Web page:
In this article we briefly describe the basic elements that form a scientific paper or a technical report. The situation we envision is the standard one: you have collected data and you must now document that data and interpret its meaning. For the purposes of this discussion, it is immaterial how the data were obtained: they may have come from laboratory experiment, from a computer simulation, or from a random survey. No matter how data are obtained, the reporting problems are basically the same. The elements of your presentation are these:
|1. Introduction||5. Summary|
|2. Methodology||6. References|
|3. Results||7. Appendices|
|4. Discussion||8. (and perhaps) Abstract|
The Introduction establishes a context for the work: what was done, why it was done, what was to be learned from it. This can often be done in one paragraph. If the problem has a history, then an additional two or three paragraphs might be needed to review that history. The review should summarize previous studies of the problem and state why those results are incomplete, inconclusive, or otherwise conflict with one another. Presumably, the present study is intended to resolve those ambiguities.
In this section you identify the data that were collected and describe how those data were obtained. Your emphasis here is on the raw data, not on quantities calculated from the data. The description of methodology should include the apparatus, analytic equipment, experimental protocols, calibration techniques, numbers and kinds of control groups used, verification procedures (such as repeating runs), quality controls, identification and reduction of statistical and systematic errors. Your objective is for the reader to understand what data were collected and to be able to assess the reliability of those data.
Here you describe how the raw data were analyzed to obtain meaningful results. This step typically involves calculations, such as statistical analyses or use of a mathematical model or both. You want to show how statistical and systematic errors in the raw data propagate through the calculations and into the computed results. Analyses often involve creation of tables, figures, and graphs to help identify trends, patterns, and correlations in the data.
The Discussion is the point at which you attach meaning to the data and the results. How do the trends, patterns, and correlations in the results help you address the problem you set out to solve? How do the data compare with theoretical predictions or existing mathematical models?
The technically unsophisticated often hold to the notion that attaching numbers to an activity makes it scientific. But numbers are only tools. Numbers combined with mathematical logic give us a powerful way to reason, but in the end, we still must interpret numbers and their implications.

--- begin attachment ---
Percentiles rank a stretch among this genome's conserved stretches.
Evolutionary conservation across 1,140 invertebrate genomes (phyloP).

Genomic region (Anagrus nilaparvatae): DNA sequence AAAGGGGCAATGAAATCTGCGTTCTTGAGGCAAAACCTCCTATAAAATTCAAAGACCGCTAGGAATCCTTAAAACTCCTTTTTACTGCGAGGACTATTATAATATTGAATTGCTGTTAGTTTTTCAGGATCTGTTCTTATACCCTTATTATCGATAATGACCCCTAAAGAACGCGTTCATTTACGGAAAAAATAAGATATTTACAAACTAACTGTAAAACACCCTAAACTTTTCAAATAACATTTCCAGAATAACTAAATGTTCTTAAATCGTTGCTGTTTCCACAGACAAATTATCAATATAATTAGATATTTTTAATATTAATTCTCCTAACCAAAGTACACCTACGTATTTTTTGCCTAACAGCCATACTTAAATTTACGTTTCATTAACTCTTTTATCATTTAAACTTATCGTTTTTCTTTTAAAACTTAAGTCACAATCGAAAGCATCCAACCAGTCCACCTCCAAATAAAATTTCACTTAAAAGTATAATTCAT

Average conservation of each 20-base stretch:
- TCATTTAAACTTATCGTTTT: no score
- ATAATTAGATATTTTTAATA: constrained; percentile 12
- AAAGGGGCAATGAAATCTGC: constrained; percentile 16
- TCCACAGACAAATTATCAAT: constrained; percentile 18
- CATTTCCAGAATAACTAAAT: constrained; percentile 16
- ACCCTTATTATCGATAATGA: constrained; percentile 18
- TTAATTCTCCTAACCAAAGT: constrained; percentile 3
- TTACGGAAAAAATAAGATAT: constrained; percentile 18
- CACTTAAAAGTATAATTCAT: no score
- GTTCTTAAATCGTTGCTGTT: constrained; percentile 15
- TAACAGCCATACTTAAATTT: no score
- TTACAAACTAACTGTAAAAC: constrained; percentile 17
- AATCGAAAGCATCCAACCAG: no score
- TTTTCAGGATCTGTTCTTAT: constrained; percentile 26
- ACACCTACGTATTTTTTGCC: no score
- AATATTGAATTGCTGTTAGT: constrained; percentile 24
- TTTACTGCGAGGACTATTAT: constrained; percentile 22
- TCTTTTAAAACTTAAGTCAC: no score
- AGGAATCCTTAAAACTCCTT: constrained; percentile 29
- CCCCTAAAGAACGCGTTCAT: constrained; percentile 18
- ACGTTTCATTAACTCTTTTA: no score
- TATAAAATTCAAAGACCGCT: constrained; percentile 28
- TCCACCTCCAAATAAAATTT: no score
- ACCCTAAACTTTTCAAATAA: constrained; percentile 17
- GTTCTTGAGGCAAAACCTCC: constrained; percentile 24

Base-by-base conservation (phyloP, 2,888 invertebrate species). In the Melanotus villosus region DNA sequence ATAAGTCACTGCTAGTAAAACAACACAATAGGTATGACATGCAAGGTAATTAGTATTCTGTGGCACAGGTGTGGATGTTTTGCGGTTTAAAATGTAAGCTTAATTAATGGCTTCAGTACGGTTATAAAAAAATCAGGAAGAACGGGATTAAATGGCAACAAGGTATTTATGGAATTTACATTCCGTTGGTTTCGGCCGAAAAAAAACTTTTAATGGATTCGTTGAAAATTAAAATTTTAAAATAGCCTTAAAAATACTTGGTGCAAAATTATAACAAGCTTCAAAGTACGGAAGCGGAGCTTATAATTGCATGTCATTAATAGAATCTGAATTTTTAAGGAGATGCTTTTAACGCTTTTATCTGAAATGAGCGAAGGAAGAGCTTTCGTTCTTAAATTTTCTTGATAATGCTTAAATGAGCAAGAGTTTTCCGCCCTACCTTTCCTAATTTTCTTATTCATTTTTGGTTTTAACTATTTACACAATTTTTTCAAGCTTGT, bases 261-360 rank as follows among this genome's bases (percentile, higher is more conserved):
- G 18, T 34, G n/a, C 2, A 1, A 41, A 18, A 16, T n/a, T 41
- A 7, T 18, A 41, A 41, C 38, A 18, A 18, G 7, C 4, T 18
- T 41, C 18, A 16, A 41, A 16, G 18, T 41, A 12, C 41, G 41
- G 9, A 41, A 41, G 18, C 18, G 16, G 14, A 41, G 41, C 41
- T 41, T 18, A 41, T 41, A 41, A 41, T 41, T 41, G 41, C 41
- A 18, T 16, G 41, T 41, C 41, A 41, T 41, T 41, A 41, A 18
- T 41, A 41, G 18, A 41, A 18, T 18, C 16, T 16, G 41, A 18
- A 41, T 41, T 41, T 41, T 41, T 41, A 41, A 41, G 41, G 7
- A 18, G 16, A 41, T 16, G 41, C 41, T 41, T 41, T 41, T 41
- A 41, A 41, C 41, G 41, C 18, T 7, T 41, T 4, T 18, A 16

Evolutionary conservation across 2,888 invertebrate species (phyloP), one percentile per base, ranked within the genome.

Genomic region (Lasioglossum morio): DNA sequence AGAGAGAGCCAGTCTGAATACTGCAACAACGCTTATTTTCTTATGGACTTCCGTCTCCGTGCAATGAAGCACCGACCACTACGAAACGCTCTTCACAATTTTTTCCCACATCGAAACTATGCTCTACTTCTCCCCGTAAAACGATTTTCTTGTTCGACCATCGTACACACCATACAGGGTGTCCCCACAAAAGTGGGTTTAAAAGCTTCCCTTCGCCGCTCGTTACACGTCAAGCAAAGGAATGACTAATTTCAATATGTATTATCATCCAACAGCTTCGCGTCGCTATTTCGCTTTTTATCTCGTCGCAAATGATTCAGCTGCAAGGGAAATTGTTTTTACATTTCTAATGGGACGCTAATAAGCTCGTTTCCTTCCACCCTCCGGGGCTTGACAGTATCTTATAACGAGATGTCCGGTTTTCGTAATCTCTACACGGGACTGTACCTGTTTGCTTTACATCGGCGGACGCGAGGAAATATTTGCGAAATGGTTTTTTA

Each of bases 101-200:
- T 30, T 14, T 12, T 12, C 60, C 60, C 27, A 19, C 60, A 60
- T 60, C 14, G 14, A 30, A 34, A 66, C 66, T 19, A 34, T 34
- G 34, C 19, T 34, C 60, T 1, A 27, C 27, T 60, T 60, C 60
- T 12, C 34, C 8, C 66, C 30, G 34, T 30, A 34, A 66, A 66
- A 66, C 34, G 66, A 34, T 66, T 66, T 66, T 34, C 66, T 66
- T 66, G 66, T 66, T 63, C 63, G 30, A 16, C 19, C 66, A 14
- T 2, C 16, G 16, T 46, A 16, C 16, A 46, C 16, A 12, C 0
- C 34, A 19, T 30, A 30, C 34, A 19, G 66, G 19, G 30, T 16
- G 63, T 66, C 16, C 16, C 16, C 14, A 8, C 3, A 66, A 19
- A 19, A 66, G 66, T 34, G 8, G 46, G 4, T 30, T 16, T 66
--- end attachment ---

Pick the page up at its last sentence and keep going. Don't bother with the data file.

The defining attributes of scientific activity are an objective assessment of alternatives and the elimination of those alternatives that are inappropriate, undesirable, or just plain wrong. Note we don't necessarily find the right answer; rather, we eliminate bad answers. Good experiments are always created in such a way that they must eliminate some of the possibilities. We then may have to do more experiments to further reduce the remaining list of alternatives.
Your Discussion should develop the logic that leads from the results to a conclusion that resolves your original problem. The Discussion should be quantitative; not A is better than B, but rather, A performs 20% better than B. You went to considerable trouble to obtain numbers; use them. The presentation should include not only why your solution is best, but also why alternative solutions are not as good. You must convince the reader that you have seriously considered all the alternatives. Moreover, you must state the limitations to your "best" solution and the conditions under which the solution is "best".
Here you summarize the contents of the previous four sections. Usually, just three or four paragraphs are required. A reader should be able to read only this Summary and learn what you did, why you did it, how you did it, what your results were, what those results mean, and what conclusions you deduce from that meaning.
This section should help a reader explore the background that is relevant to your problem. Thus, citations must be complete; they should include all authors, titles, editions, publication dates, and complete information about publishers. Use a format that is standard for your discipline: look at the format used in other documents, similar to yours.
The appendices should contain supplemental information that more fully documents your presentation but which is not necessary to support your discussion and conclusions. The main body of the report must be able to stand on its own.
Long reports or highly technical ones are often preceded by an Abstract—a four-to-ten sentence synopsis of the paper. The emphasis is on identifying the problem and stating the conclusions. If the methodology is unusual or otherwise particularly important, then one sentence of the abstract could be used to state the methodology.
Good abstracts are difficult to construct. A first draft can be made from the Summary that you prepared in Section 5, so it is better to work on the abstract after Sections 1-5 are drafted, even though the Abstract appears first and is the first thing encountered by the reader.
So that's a thumbnail sketch of what should appear in a technical report, but we've said nothing about how you achieve a coherent, cogent, concise report. In most endeavors, what you do is less important than how you do it. How do you combine sentences, paragraphs, tables, figures, and equations into a meaningful technical story? To learn how, you need the little book Technical Style—it's available from this website.